Innovation — it’s not rocket science (and that’s our problem)


I have heard it said quite often that innovation is a science.

I am more inclined to believe that, while there might be some science in the strategy of innovation, it is more of an art. In fact, if it were a science, I am convinced newspapers would be quite proficient at the task.

However, with an art, we are forced into the proverbial twilight zone and into a world we have little experience with. It is for this reason that newspaper companies have such a difficulty with innovation.

You see, when we in the newspaper industry can put together a perfectly logical plan — complete with focus groups, benchmarks, key status points, perfectly prepared outlines, and so forth — we’ve found our nirvana, our element, our world.

The problem with true innovation, however, is that it’s diametrically opposed to what I just outlined and described in the previous paragraph. Innovation is the polar opposite of logical, focus groups, benchmarks, status points, and so forth.

In essence, it is everything that newspapers and other declining industries have a very difficult time with.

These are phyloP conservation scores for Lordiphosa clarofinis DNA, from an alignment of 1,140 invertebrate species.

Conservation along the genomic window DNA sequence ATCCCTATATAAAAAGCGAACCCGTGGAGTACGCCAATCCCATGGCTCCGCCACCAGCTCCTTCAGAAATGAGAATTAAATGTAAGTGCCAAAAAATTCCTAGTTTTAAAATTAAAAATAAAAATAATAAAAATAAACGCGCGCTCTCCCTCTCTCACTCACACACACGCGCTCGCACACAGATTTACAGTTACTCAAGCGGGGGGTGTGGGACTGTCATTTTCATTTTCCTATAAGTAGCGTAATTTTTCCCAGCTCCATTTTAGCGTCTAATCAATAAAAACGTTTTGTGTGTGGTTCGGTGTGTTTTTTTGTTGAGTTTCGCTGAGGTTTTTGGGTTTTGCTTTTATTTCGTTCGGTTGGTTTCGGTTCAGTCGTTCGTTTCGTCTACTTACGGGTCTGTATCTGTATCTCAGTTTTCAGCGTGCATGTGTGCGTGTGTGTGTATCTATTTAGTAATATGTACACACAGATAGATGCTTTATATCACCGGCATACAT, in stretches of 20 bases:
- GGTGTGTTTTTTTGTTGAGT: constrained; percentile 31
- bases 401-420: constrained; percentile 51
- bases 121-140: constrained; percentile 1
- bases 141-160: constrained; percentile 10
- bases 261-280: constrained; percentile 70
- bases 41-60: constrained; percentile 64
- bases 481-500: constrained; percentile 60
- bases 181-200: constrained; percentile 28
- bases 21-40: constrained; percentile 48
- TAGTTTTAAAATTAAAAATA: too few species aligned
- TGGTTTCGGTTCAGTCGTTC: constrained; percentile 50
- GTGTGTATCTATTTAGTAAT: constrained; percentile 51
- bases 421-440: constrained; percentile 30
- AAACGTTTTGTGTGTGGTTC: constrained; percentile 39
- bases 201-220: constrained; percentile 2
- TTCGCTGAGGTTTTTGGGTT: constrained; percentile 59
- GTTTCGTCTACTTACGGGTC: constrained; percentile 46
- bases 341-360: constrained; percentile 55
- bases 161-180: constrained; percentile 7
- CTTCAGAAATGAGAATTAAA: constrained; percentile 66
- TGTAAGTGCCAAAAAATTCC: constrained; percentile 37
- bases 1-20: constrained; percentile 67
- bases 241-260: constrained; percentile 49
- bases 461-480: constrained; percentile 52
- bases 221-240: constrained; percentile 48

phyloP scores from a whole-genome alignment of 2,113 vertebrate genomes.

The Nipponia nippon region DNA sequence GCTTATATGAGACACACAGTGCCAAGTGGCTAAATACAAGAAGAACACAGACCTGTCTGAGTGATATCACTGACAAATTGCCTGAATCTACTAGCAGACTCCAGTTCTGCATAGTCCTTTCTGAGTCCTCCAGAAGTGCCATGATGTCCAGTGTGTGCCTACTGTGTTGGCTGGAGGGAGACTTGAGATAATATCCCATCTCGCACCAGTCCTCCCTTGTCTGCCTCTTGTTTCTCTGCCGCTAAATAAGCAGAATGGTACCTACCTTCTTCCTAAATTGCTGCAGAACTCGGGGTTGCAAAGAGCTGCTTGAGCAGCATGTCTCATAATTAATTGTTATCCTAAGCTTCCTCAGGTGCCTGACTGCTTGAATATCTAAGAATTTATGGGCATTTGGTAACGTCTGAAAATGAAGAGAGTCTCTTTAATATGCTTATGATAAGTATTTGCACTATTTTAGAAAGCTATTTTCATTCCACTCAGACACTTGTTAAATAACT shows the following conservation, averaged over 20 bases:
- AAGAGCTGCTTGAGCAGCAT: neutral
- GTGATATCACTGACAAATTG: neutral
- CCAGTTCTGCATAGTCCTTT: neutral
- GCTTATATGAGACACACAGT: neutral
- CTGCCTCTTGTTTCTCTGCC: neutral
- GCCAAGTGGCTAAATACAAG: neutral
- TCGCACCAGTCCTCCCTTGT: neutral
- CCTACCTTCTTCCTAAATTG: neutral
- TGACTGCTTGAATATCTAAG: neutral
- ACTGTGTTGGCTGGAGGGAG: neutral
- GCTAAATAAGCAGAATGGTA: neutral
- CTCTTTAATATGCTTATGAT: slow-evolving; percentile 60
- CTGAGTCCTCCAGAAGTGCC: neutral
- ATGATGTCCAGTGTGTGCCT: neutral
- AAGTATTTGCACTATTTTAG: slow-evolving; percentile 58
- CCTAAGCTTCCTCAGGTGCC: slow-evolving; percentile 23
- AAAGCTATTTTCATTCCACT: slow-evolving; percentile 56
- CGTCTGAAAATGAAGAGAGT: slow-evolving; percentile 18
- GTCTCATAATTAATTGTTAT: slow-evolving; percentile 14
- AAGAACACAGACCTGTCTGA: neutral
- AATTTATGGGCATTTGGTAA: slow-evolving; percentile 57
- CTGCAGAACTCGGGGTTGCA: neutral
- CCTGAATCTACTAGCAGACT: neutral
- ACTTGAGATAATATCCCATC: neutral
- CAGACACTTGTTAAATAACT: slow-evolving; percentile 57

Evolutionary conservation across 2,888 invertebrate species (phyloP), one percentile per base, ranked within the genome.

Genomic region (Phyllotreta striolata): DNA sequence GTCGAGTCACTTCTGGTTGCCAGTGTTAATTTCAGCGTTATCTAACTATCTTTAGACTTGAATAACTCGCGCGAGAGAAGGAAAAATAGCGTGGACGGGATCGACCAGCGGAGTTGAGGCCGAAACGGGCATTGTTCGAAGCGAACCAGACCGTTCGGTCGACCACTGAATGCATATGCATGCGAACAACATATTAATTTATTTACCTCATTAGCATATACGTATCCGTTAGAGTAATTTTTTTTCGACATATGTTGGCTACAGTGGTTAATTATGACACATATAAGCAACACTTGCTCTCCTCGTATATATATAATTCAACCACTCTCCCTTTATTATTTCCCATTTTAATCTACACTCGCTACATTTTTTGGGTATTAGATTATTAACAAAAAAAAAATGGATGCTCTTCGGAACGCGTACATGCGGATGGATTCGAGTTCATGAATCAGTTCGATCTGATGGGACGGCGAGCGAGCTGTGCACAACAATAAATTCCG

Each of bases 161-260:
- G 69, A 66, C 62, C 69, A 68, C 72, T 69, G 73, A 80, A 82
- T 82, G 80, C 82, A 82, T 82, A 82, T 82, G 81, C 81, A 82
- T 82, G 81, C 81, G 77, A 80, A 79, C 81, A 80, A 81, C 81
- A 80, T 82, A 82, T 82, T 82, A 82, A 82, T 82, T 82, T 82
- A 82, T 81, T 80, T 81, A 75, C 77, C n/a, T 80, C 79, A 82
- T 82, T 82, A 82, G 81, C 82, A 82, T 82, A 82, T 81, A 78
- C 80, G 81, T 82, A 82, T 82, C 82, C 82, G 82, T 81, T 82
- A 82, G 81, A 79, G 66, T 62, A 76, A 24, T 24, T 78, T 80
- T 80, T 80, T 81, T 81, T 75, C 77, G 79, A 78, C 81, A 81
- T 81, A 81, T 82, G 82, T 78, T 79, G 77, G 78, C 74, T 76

Innovation is all about changing directions, modifying quickly on the fly, throwing out the old mission statements or objectives and writing new ones. It’s understanding that nothing will go as cleanly as planned because innovation takes us to places that we haven’t been before.

True innovators thrive in the world of organised chaos; non-innovators seek to assign blame or make excuses, even throwing others under the bus when things go wrong.

Innovators know that plans will be altered, changed, and slowed down on many fronts due to various reasons. Often, those with less of an entrepreneurial spirit seek or fail to truly grasp this concept.

Most importantly, true innovators understand that not every action is best-suited for those they intend to disrupt. The true test of an innovator is knowing when to go backward in order to move forward.

They understand that shoving a square peg into a round hole isn’t always the best course of action. They understand that square pegs fit best in square holes and round pegs fit best in round holes.

What does all this mean? It simply means that, in order to innovate in a meaningful way, we must shed the shackles of the traditional methods of doing business and let the true entrepreneurs take the lead.

It doesn’t mean that we must abandon all business sense for the unknown, but it does mean that we must be willing to take substantial risks in a time where money is tight and resources are few.

There are no easy ways. But the risk of not doing this is far greater than the risk of doing little or nothing. After all, the trend lines are indisputable — we innovate or we die!

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